When I was growing up, older relatives often tried to interest me in genealogy. Daddy would tell me to leave “the Family Tree” alone or I might find something in its branches that I didn’t want to know. Apparently, other friends’ parents told them the same thing. Now that I’ve reached retirement age, I wonder what in the world any of us could possibly find out that we wouldn’t want to know.
As a teenager, I loved accompanying relatives to old graveyards, many of the cemeteries all but forgotten, to find the grave of Aunt or Uncle or “Cuddin’” Somebody. Beautiful tombstones fascinated me, as did the sentiment engraved on them. We had a relative called “Sweet” and one called “Sally Love.” Baby graves were the saddest, many with a little cement lamb on the headstone. I didn’t write down the information that I heard on those outings – and now much of it is lost.
My self-imposed quarantine has given me the perfect opportunity to start again tracking down stories and photos of my ancestors. I can see how people become both addicted to and overcome by historical research. Stories and dates and photos from one source don’t always add up or agree with information from another source, and, in most cases, the only people who could have cleared up conundrums are no longer with us.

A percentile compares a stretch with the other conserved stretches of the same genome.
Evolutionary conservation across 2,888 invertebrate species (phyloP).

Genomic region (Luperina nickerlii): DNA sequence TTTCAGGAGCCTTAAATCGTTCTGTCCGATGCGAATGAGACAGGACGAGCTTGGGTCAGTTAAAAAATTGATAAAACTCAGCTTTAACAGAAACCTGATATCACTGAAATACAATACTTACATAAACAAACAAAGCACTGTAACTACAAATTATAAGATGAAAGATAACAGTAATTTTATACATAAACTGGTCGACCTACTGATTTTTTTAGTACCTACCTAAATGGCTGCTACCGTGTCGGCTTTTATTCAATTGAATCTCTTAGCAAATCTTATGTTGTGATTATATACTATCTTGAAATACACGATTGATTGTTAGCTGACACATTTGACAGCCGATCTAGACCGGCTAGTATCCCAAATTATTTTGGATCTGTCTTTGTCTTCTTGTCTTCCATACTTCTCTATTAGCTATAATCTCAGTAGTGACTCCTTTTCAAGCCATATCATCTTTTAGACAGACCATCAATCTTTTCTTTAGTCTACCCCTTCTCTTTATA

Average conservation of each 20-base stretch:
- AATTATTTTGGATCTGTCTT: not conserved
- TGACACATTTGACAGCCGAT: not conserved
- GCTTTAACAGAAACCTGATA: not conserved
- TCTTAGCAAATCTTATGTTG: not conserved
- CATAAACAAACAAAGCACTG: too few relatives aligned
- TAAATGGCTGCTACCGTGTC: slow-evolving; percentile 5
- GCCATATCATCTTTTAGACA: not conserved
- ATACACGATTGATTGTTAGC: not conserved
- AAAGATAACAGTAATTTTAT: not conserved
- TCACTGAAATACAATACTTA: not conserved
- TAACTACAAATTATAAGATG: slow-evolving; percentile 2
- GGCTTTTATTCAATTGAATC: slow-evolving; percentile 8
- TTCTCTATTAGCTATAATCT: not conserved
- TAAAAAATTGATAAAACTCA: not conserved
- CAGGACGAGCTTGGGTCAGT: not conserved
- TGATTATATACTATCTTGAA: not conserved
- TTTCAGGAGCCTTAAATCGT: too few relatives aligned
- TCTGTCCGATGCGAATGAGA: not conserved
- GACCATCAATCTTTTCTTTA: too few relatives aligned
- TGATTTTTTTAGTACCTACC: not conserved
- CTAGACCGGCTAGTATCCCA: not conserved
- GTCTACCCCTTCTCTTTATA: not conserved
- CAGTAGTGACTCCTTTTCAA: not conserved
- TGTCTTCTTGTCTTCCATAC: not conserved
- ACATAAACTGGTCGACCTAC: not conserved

That said, one thing is for certain. As much as I would like to find pictures and stories about my ancestors — Blackstocks, Averetts, Jernigans – I could not be more thankful for the family I do know well.
For a previous Father’s Day column, I wrote about memories I have of things Daddy and I used to do – like riding down dirt roads in the truck on Sundays and stopping to search for arrowheads in the fields; of things he did for me – like driving to Auburn to help me out of more than one crisis situation; of sacrifices he and Mama made so that I would never be dependent on another person but could support myself.
I’m still working on finding stories about relatives who died before I was born, but I also treasure the stories and memories I made with the ones I have.
Happy Father’s Day.
Marian Carcache welcomes
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